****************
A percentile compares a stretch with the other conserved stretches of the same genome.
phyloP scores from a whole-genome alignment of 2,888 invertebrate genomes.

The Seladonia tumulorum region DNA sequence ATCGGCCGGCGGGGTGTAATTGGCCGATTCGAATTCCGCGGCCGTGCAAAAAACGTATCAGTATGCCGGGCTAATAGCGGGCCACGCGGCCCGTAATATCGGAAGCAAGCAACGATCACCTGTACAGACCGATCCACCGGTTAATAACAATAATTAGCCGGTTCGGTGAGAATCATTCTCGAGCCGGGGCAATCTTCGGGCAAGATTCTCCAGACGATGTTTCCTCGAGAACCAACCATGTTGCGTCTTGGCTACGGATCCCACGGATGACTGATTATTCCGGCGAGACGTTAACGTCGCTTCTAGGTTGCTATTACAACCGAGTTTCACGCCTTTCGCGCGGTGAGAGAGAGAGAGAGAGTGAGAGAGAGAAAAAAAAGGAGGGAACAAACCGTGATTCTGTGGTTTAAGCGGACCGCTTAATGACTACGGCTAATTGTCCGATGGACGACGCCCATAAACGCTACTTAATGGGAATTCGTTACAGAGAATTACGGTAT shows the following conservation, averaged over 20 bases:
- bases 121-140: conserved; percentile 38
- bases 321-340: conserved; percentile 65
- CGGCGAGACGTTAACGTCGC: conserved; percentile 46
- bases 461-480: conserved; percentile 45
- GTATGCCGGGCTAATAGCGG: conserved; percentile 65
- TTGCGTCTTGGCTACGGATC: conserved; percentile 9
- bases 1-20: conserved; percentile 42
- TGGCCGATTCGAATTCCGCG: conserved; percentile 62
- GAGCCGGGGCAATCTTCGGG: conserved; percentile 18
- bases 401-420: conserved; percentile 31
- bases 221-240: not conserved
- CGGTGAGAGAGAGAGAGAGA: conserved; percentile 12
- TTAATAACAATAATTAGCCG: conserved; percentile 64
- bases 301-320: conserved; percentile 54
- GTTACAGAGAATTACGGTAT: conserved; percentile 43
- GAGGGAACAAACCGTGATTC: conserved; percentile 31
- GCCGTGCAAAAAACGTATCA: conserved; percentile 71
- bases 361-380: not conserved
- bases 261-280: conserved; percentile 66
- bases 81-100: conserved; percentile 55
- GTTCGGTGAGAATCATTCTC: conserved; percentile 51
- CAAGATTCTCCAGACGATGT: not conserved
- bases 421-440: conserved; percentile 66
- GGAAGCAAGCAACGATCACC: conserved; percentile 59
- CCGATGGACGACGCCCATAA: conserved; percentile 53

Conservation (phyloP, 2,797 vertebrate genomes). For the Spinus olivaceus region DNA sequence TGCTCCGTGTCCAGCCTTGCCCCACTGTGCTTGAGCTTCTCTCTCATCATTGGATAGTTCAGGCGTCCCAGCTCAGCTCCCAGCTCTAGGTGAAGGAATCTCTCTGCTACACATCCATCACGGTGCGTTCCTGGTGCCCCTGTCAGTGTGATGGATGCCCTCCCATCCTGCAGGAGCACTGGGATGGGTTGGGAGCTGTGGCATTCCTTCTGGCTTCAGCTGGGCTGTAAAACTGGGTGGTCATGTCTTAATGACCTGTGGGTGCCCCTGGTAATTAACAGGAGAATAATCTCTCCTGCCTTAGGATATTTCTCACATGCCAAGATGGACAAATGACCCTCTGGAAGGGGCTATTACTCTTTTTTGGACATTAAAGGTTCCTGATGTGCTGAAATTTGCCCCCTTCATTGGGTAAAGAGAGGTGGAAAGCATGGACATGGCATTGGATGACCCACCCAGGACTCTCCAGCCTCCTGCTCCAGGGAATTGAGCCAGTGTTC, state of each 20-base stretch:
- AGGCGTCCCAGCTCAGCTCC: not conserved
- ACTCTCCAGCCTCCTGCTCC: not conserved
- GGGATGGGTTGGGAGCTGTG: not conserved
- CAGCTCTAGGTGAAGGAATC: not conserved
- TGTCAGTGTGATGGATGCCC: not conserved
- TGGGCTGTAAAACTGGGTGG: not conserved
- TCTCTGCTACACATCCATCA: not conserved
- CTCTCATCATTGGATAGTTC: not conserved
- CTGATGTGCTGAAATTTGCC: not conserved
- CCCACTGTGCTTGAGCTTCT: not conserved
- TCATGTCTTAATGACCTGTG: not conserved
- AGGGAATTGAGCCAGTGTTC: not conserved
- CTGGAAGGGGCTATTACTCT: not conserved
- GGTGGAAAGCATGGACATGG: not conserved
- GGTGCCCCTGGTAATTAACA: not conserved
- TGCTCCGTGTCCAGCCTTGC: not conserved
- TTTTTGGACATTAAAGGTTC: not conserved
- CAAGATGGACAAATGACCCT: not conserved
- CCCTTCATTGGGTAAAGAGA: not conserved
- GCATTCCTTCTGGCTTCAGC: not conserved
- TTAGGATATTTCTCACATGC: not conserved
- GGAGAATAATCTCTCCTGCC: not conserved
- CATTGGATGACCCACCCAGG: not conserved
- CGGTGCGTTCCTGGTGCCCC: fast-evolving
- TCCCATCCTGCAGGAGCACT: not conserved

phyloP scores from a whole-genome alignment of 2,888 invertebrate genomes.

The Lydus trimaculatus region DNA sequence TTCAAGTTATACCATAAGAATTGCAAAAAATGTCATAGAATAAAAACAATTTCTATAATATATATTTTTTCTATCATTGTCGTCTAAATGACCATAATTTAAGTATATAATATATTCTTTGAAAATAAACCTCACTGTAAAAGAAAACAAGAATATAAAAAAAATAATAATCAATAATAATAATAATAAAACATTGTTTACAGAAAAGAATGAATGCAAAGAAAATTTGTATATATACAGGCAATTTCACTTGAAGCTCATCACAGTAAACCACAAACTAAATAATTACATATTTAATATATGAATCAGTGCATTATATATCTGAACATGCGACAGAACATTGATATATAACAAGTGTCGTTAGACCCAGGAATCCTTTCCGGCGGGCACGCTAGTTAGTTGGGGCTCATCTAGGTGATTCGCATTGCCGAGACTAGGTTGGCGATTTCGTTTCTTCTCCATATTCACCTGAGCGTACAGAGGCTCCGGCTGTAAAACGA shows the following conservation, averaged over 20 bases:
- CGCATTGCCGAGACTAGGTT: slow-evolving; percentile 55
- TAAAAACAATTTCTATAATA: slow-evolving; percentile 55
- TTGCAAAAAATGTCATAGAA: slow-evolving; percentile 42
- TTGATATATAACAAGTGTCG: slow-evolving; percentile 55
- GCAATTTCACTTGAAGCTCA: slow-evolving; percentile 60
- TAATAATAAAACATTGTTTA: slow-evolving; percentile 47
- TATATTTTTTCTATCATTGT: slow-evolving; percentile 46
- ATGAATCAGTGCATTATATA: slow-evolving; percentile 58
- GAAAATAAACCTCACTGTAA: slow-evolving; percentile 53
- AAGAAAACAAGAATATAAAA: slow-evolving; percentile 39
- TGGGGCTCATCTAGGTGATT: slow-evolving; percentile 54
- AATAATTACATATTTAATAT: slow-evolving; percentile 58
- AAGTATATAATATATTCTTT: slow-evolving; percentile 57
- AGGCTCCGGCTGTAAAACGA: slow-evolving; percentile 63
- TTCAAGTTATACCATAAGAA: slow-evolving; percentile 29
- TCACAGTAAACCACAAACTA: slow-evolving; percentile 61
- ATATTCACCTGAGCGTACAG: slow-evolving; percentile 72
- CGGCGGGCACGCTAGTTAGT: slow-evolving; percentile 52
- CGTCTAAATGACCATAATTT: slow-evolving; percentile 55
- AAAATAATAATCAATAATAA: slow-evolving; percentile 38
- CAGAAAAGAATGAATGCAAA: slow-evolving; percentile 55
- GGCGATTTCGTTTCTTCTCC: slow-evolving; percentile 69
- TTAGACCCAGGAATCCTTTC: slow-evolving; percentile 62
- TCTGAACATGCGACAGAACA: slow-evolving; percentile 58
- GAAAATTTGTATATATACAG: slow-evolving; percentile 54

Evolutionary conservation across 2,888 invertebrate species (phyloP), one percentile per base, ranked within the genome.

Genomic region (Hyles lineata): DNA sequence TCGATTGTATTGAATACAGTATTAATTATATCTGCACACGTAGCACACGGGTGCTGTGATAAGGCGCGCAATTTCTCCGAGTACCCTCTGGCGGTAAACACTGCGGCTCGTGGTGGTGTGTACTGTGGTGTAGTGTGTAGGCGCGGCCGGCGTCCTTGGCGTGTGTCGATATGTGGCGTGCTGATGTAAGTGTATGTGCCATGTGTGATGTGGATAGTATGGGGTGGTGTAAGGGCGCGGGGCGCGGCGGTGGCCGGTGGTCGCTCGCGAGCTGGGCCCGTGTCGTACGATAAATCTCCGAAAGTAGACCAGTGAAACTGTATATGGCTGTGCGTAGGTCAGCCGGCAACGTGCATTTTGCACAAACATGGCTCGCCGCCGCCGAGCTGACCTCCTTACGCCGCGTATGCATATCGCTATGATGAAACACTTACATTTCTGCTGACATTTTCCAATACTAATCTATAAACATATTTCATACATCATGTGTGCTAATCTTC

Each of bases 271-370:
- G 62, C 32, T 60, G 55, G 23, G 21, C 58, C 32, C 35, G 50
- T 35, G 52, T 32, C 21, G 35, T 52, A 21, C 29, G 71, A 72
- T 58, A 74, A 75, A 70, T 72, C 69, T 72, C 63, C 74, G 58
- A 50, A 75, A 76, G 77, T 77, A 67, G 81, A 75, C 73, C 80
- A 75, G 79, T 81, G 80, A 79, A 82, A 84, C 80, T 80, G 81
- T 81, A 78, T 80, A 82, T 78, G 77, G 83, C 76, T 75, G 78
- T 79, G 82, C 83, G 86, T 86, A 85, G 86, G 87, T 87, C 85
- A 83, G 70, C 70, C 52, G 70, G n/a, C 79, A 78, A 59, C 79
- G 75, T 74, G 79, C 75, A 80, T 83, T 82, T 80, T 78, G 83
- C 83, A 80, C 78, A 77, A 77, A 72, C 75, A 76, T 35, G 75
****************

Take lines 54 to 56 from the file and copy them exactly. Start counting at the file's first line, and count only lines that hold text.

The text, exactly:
- TCCCATCCTGCAGGAGCACT: not conserved

phyloP scores from a whole-genome alignment of 2,888 invertebrate genomes.

The Lydus trimaculatus region DNA sequence TTCAAGTTATACCATAAGAATTGCAAAAAATGTCATAGAATAAAAACAATTTCTATAATATATATTTTTTCTATCATTGTCGTCTAAATGACCATAATTTAAGTATATAATATATTCTTTGAAAATAAACCTCACTGTAAAAGAAAACAAGAATATAAAAAAAATAATAATCAATAATAATAATAATAAAACATTGTTTACAGAAAAGAATGAATGCAAAGAAAATTTGTATATATACAGGCAATTTCACTTGAAGCTCATCACAGTAAACCACAAACTAAATAATTACATATTTAATATATGAATCAGTGCATTATATATCTGAACATGCGACAGAACATTGATATATAACAAGTGTCGTTAGACCCAGGAATCCTTTCCGGCGGGCACGCTAGTTAGTTGGGGCTCATCTAGGTGATTCGCATTGCCGAGACTAGGTTGGCGATTTCGTTTCTTCTCCATATTCACCTGAGCGTACAGAGGCTCCGGCTGTAAAACGA shows the following conservation, averaged over 20 bases: